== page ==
CBO: Gang of Eight immigration bill will reduce federal deficit by nearly $200 billion in first decade

The Heritage Foundation estimated that the bill would cost America $6.3 trillion over the lives of legalized illegals, but I knew that couldn’t be right. When you’ve got Chuck Schumer quarterbacking your legislation, you’re bound to end up in the black, right?


Yep, according to CBO. As Ace puts it, “Apparently the best way to close a budget deficit is to have lots and lots of poor people.”

The bill would increase spending by $262 billion between 2014 and 2023, but would increase revenue by $459 billion, according to the non-partisan office.

In the next decade, it would reduce the deficit by $700 billion, CBO said…

The CBO normally uses a conventional 10-year budget window and this has been a sore point for opponents of the Gang of Eight bill, who had called for a longer-range estimate.

The chief Senate critic of the immigration reform bill, Sen. Jeff Sessions (R-Ala.) last month said the bill will be costly once illegal immigrations qualify for entitlements.

Here’s the report, if you want to wonk out early before Phil Klein, Yuval Levin, Ramesh Ponnuru, and other conservative number-crunchers weigh in. The trends make perfect sense, though: As they join the labor force, young illegals will widen the tax base for entitlements like Medicare and Social Security. They’re paying in, but they’re not taking out yet — all the more so if the Gang of Eight bill ends up barring them early on from participating in programs like ObamaCare. This is what Jeb Bush was getting at last week when he chirped excitedly about immigrant families being more “fertile.” The more taxpayers you have soon, the more the entitlements crisis can be delayed. Emphasis: Delayed, not denied. Fast-forward 40 years, when taxpaying illegals start enrolling in Medicare, and what’s the solution then? Presumably, it’ll be … another amnesty, right?


As you might expect, noted fiscal conservatives Marco Rubio and Chuck Schumer are ecstatic. CBO scores may be near-worthless as predictive devices, but as political capital they’re very valuable. Remember how excited Democrats were when CBO initially scored ObamaCare as reducing the deficit by $140 billion between 2013 and 2019? A year later, CBO adjusted that downward to $95 billion. A year after that, they adjusted it downward again to … $4 billion. I’m sure nothing like that will happen here, though, especially after Democrats get to work on pressuring Republicans after the bill passes to make the benefits more generous or else be demagogued as anti-Latino:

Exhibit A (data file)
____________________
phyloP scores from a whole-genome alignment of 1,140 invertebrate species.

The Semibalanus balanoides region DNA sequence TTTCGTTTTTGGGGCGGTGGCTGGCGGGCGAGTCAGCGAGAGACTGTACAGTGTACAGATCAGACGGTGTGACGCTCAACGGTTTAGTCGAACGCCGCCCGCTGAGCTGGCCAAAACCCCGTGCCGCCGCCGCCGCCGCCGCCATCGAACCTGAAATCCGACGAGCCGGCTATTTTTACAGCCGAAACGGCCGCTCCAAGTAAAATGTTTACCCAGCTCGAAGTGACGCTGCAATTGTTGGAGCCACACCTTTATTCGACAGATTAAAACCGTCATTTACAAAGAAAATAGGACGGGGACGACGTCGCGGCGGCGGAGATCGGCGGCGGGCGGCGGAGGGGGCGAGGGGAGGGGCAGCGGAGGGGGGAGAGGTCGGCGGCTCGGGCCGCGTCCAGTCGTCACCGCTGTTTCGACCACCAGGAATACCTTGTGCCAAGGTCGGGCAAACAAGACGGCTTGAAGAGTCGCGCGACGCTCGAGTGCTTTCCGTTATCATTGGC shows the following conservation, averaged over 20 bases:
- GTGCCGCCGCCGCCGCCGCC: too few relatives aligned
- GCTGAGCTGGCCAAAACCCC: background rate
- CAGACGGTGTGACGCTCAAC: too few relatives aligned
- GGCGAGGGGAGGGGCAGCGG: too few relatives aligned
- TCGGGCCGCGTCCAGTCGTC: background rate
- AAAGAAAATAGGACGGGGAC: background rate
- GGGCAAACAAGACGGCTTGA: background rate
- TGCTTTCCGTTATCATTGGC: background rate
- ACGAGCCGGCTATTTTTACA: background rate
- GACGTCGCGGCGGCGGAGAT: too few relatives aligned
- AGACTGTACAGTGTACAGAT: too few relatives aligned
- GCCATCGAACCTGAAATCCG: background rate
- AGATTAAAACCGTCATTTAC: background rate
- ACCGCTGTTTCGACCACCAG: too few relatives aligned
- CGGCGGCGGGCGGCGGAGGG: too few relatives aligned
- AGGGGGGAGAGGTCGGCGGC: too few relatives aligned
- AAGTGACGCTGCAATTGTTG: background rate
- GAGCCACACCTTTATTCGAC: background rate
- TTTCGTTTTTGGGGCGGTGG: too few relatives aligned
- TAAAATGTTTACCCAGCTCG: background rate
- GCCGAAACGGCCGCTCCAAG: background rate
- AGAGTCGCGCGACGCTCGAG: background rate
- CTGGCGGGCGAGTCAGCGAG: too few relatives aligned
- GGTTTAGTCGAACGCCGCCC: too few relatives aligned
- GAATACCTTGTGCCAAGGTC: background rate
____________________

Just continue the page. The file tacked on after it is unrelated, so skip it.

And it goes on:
Bill sponsor Sen. Chuck Schumer, D-N.Y., called the report “a huge momentum boost for immigration reform.”

The White House also lauded the CBO report, saying the numbers are “more proof that bipartisan commonsense immigration reform will be good for economic growth and deficit reduction.”

And Sen. Marco Rubio, a Florida Republican who has worked to woo conservative support for the bill, said in a statement that the report “further confirmed what most conservative economists have found: reforming our immigration system is a net benefit for our economy, American workers and taxpayers.”

Sure is. If the entitlement regime is unsustainable long-term now, and you’re suddenly adding a huge population that’s likely to vote on balance to preserve that regime and promote the Democrats who protect it, then in 40 years all of this will be a, er, “net benefit for our economy.” I wonder what the average annual rate of GDP growth needs to be between now and, say, 2050 to make Medicare and Social Security able to shoulder that extra load. Semi-serious question for Rubio: If immigrant-fueled economic growth is the solution to America’s deficit problems, then we should actually relax border security under the bill, right? Screen for dangerous people coming over the border, obviously, but if their record is clean, let ’em in and hand them a green card. We can’t be more than, say, 100-150 million illegals away from erasing the national debt, no?


By the way, as of last November, the federal deficit was growing at a rate of $6 billion per day. Even if you cut that in half via the extra revenue generated by legalization, the total savings from the Gang of Eight bill over the course of a decade would dig the feds out of a hole for roughly … 66 days.

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Jazz Shaw 8:01 PM on October 02, 2023